Today, experts believe that the maintenance of homeostasis is the main function of the ESA.

Endocannabinoid System and Nervous System
Function of the Endocannabinoid System

The role of the SEC in learning and memory


We know that SEC plays a key role in learning and memory from several lines of research. The most obvious observation is that one of the main side effects of high doses of recreational cannabis use is the temporary impairment of short-term memory. Memory returns to normal with abstinence. There have also been some sophisticated studies on how humans respond acutely to the administration of THC (the active ingredient in cannabis) and the ways in which this alters both their ability to memorise things in the short term and the patterns observed in their functional brain images.

According to popular writer Michael Pollan, in his best-selling book The Botany of Desire, cannabis is one of the plants that humans have cultivated, or co-evolved with, for thousands of years. This is partly because, Pollan writes, the act of forgetting plays a valuable role in our brains' ability to function without being overloaded with the data from our senses with which we are continually bombarded. Pollan hypothesises that if we did not forget, we would not function, and cannabis helps us to do so. The role of SEC in forgetting also opens up opportunities for the treatment of PTSD, a condition in which there are unpleasant and intrusive memories that people cannot avoid recalling, and which cause a whole syndrome of disturbing and dangerous symptoms related to pathological remembering.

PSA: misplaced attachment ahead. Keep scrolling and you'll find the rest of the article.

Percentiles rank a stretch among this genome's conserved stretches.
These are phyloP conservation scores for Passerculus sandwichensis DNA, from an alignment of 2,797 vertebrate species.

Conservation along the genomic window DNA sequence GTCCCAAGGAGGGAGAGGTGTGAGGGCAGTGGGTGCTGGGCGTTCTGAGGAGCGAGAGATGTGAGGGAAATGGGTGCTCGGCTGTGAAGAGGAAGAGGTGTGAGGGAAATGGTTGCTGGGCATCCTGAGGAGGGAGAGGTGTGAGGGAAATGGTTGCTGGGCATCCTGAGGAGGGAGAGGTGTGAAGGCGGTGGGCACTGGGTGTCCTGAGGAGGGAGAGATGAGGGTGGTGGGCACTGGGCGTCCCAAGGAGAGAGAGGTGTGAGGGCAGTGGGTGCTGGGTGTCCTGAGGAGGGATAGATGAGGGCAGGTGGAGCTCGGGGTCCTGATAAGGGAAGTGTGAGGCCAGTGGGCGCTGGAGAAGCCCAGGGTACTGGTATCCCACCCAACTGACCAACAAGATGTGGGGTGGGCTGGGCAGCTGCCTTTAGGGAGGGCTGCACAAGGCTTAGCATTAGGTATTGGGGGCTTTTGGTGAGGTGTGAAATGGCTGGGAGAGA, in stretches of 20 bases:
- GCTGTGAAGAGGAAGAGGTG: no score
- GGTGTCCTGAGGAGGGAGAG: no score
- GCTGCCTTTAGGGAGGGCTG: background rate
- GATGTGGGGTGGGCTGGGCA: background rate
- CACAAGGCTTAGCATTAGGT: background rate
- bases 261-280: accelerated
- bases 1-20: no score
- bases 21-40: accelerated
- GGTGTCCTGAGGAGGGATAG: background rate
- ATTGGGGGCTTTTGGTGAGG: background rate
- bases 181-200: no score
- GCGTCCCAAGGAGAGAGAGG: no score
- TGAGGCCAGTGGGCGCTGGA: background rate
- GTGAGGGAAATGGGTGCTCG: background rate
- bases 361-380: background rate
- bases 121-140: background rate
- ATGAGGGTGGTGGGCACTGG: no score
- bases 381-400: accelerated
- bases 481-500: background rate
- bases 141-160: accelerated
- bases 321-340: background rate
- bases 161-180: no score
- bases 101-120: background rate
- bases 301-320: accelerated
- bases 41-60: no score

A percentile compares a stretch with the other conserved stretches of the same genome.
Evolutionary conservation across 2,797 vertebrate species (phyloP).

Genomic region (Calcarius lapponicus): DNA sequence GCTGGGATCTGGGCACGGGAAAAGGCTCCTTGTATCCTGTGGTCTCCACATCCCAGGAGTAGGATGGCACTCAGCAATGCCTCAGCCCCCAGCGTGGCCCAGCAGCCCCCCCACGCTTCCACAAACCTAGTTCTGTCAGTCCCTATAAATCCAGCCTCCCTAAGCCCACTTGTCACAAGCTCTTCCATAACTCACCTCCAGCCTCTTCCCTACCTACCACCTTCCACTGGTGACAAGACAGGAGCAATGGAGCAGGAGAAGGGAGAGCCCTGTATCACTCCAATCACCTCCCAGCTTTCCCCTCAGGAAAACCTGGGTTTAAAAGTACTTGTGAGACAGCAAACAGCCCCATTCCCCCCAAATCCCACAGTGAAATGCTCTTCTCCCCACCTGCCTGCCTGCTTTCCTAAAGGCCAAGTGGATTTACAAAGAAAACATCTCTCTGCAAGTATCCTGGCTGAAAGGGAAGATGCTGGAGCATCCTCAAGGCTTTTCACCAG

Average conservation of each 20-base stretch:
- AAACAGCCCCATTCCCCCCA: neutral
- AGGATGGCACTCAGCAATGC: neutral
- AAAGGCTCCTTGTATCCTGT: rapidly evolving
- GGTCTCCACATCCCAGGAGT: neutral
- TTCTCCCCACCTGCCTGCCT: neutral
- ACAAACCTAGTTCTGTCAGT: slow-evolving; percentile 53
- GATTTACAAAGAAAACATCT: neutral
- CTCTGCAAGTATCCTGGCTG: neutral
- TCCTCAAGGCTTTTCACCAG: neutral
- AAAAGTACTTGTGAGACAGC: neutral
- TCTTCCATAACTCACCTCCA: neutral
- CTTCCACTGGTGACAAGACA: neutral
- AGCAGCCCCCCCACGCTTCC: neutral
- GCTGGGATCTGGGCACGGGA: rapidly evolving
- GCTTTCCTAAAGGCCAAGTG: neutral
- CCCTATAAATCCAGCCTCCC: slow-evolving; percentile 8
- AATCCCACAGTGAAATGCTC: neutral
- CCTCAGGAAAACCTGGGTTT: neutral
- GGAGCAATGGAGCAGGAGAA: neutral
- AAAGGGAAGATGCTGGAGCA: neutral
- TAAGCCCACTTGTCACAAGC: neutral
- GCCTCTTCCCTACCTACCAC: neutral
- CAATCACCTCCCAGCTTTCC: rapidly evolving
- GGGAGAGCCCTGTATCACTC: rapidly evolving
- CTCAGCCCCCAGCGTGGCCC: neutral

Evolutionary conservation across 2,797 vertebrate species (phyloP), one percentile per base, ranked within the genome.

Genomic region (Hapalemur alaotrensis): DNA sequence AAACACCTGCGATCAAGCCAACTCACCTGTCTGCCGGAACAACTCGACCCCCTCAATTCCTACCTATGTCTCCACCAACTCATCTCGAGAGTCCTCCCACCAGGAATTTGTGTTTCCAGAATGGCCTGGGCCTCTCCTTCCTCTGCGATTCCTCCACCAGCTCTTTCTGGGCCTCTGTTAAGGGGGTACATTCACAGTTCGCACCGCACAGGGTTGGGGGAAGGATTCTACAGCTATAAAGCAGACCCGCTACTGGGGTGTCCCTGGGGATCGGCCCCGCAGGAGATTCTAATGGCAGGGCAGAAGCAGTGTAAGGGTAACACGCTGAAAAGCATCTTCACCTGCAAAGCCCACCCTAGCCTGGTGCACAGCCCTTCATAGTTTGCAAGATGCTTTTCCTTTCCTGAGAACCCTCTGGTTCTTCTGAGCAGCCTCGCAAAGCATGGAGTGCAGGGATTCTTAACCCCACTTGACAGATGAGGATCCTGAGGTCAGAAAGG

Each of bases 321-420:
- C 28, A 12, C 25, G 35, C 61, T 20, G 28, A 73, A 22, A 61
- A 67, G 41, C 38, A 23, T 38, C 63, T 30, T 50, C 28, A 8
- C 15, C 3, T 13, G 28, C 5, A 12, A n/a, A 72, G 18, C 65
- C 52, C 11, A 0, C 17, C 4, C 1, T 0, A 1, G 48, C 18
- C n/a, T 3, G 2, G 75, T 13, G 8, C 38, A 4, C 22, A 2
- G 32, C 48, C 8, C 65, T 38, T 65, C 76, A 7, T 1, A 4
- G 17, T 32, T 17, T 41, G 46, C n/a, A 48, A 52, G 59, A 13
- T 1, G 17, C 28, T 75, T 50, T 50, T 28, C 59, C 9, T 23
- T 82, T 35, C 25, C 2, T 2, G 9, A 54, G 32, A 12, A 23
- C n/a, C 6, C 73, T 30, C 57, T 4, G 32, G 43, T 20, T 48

The role of the SEC on hunger and adjustment of weight loss drugs


The cautionary tale of the drug rimonabant, a drug that blocks the CB1 receptor, is an interesting example of the central role that the SEC plays in so many crucial functions. It was developed as an anti-obesity drug. The idea was that the SEC controls hunger. We know this because, among other lines of evidence, cannabis gives you "the munchies", so if you block the CB1 receptor it should cause weight loss. Rimonabant caused weight loss, quite successfully. But, because SEC also regulates mood, it had to be urgently withdrawn from the market because people taking it were becoming suicidal. However, we can imagine a case, as we better understand the complexities of SEC, where we can create a weight-loss drug that acts on the cannabinoid receptors that affect weight loss, but does not act on the receptors that control mood.

How SEC works in our neurons.
CBD/CBG in our neurons.

The exploration of the SEC can lead to the discovery of new drugs


The SEC study initially focused on attempts to understand (and demonise) an illegal drug, but new research has since blossomed into a much broader exploration of what is an amazingly intricate and far-reaching system by which our bodies learn, feel, motivate and keep themselves in balance. We are truly at the dawn of an era of SEC discovery and the development of new medicines that can help alleviate some of the cruelest diseases that people (and animals) suffer from. I am incredibly excited to see what discoveries await us as we continue to unravel the mysteries of the SEC.

REFERENCES

Written by:
Carlos Vera

Carlos Vera

CEO & Founder